Now that I am married to a farmer, this time of year has become even more precious. After the holidays pass, we are allotted with a bit more ease. We find ourselves lingering over meals, reading for longer stretches in the evenings and evening finishing an entire movie from time to time. Even though there are still potatoes to pack and deliver, cattle to care for, seeds to order and a farmers' market to attend in the winter months, the manic mood of harvest slowly gives way to a bit more tinkering in the machine shop and putzing in the kitchen.
It occurred to me that I always feel a bit cheated by the time Christmas and New Years pass; winter seems to pick up speed with every passing year. Because of that, I am going to take a bit of a social media retreat for the month of January: no website work, no Instagram and no Facebook for at least a month. But what often happens when I close the door to one distraction is that I end up disappearing down the rabbit hole of another, whether it be Netflix or simple Internet mindlessness. So this time, everything online except email will be discouraged for a while. Less madness and more marshmallows!
Making homemade marshmallows is actually pretty simple, and they make excellent gifts. This is a wintery twist on a traditional marshmallow recipe and makes a cup of hot cocoa insanely delicious. If you can't find maple sugar or maple extract, your marshmallows will still taste deliciously maple-y; just be sure to use R E A L maple syrup. You can use plain granulated sugar and vanilla extract instead of the maple versions. And if maple isn't your thing, try brown rice syrup instead of maple syrup! Brown rice syrup has a really lovely, caramel-like flavor to it. Either way, marshmallows are like the cherries of the hot beverage world and should be enjoyed whenever possible.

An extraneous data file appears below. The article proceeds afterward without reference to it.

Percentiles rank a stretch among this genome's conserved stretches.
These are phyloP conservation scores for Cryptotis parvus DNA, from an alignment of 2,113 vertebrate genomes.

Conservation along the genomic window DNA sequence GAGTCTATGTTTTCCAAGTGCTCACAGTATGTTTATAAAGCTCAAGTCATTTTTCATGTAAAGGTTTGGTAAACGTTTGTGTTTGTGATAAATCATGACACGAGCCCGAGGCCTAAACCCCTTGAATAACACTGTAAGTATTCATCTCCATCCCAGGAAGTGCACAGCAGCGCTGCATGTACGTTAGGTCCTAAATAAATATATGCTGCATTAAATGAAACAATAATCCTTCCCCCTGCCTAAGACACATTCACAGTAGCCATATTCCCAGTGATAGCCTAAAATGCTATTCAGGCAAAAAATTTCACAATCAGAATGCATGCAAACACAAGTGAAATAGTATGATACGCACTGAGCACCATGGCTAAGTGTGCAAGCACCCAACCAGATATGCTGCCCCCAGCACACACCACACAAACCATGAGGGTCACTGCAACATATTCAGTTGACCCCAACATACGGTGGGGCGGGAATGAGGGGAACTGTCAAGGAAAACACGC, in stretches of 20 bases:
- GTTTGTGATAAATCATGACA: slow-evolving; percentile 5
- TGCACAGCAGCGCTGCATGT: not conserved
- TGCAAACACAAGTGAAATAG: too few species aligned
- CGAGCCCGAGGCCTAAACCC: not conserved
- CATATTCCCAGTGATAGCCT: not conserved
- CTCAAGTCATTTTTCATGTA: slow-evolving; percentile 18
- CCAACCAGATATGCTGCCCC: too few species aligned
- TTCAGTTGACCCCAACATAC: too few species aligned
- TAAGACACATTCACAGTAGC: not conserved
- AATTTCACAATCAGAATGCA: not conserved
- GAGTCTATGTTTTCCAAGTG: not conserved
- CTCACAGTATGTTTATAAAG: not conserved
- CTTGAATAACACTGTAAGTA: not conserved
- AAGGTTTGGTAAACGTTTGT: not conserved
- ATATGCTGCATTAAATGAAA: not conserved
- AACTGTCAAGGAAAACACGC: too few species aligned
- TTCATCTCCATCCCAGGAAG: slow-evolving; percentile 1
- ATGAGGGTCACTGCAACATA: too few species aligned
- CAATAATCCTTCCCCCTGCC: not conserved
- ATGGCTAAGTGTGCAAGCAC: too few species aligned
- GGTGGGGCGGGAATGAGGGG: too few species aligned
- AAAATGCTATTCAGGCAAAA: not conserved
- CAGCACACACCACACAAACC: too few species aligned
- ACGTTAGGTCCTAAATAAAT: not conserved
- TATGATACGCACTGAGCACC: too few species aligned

Happy Holidays from the farm!
Makes 24 large marshmallows
Adapted from Ina Garten
3 packages unflavored gelatin
1 1/2 cups maple sugar
1 cup maple syrup
1/4 tsp salt
1 tsp maple extract
Combine the gelatin and 1/2 cup cold water in the bottom of the bowl of the stand mixer. Let the gelatin rehydrate completely.
Combine the sugar, maple syrup, salt and 1/2 cup water in a heavy-bottomed saucepan. Dissolve the sugar over medium low heat, then increase the heat and cook the mixture until the temperature reaches 240 F on a candy thermometer.
Whisk the gelatin on low speed while slowly pouring the hot sugar syrup in a steady stream into the mixer. Gradually increase the speed and beat the mixture for about 15 minutes, or until very thick and glossy. Add the maple extract.
Generously coat a non-metal 8 x 12" pan with confectioner's sugar. Pour the marshmallow mixture into the pan and smooth the top, then dust with additional sugar. Let the mixture sit uncovered overnight to cure.
The next day, run a knife around the outer edge of the marshmallow block and turn it over onto a surface dusted with confectioner's sugar. Cut the block into 20 large squares and toss them in sugar. Keep in an air tight container.